Astronomers have been able to spy on how one of the Milky Way's brightest stars, VY Canis Majoris, is growing old. SPbU Professor Nikolay Voshchinnikov was a member of an international research group working on this project.

As a result of the interpretation of the polarisation maps obtained at the Very Large Telescope in Chile, the scientists found out that the dust grains surrounding the star are unusually large in size. Because of this, the star entering the final stage of its existence is suffering a rapid mass-loss. The scientists managed to estimate the size of the dust grains with the help of model calculations based on the light scattering programme developed by SPbU Professor Nikolay Voshchinnikov. This software is available in the Database of Optical Properties of Cosmic Dust Grains developed over 10 years ago under the supervision of SPbU Professor Vladimir Borisovich Ilyin.

VY Canis Majoris is an extreme red supergiant and is one of the most massive and brightest stars in the Galaxy. The diameter of the star is about two billion kilometers. If VY Canis Majoris is placed in the centre of the Solar system, the surface of the star will be located between Jupiter and Saturn. At the same time the mass of the star makes up only 30–40 solar masses, that meaning its constituent substances have quite low density. Every year, this hypergiant "loses weight" by 30 Earth masses, and its stardust expands into the surrounding space. Until now, it has been a mystery which substance of the upper layers of the giant stars' atmospheres is ejected into space. The pressure of light of stellar radiation has always been thought the most plausible mechanism of this process. Yet, because this pressure is very low, it can impact only the large-size dust grains with a sufficient surface area. The scientists were able to obtain detailed images of the hypergiant that have shown that the average radius of the dust grains lost by VY Canis Majoris is 0.5 microns. It is 50 times bigger than the size of ordinary grains of cosmic dust.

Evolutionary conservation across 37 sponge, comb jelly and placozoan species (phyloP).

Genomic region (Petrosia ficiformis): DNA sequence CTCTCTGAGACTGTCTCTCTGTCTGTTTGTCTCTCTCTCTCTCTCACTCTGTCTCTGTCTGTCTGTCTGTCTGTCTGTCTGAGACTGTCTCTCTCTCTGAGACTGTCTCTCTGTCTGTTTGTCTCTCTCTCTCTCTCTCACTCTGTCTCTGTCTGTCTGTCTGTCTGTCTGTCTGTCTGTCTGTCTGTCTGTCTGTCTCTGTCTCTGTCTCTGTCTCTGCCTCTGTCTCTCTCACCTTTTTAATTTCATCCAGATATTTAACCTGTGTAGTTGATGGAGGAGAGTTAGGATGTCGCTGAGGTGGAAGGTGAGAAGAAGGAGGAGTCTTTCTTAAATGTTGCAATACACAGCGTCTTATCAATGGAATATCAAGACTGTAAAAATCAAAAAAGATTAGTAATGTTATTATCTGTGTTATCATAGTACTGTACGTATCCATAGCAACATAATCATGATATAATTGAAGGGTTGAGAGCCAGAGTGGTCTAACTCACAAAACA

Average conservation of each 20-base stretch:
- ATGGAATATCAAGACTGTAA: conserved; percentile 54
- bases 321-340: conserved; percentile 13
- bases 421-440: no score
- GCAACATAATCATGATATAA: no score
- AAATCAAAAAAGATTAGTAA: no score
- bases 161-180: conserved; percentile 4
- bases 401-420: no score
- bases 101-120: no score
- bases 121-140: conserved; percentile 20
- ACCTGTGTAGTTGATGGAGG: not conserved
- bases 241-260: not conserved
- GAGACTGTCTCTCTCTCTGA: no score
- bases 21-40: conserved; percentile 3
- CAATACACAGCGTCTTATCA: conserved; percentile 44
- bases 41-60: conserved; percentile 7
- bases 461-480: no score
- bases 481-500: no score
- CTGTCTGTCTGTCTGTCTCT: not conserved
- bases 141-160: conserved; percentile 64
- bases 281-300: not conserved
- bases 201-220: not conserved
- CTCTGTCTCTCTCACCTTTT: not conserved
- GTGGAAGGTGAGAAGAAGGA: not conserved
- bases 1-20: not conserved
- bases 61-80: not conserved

"The life of massive stars is very short. When they face the final stages of their existence, they lose much substance. Earlier on, we could only imagine in theory how it happens. Now, the new data obtained via the SPHERE tool has shown that the hypergiant is surrounded by a cloud of very large dust grains. They are large enough to be ejected into space by the powerful radiation of the star. This explains the rapid mass-loss of the star," says lead author Peter Scicluna from the Academia Sinica Institute of Astronomy and Astrophysics.

The discovery of large dust grains in the vicinity of the star means that such a dust cloud must effectively scatter its visible radiation and expand itself under the influence of light pressure. In addition, such large grains should, most probably, survive the inevitable future explosion of VY Canis Majoris as a supernova. This dust will be part of the interstellar matter which will form the stars and planets of the next generation.


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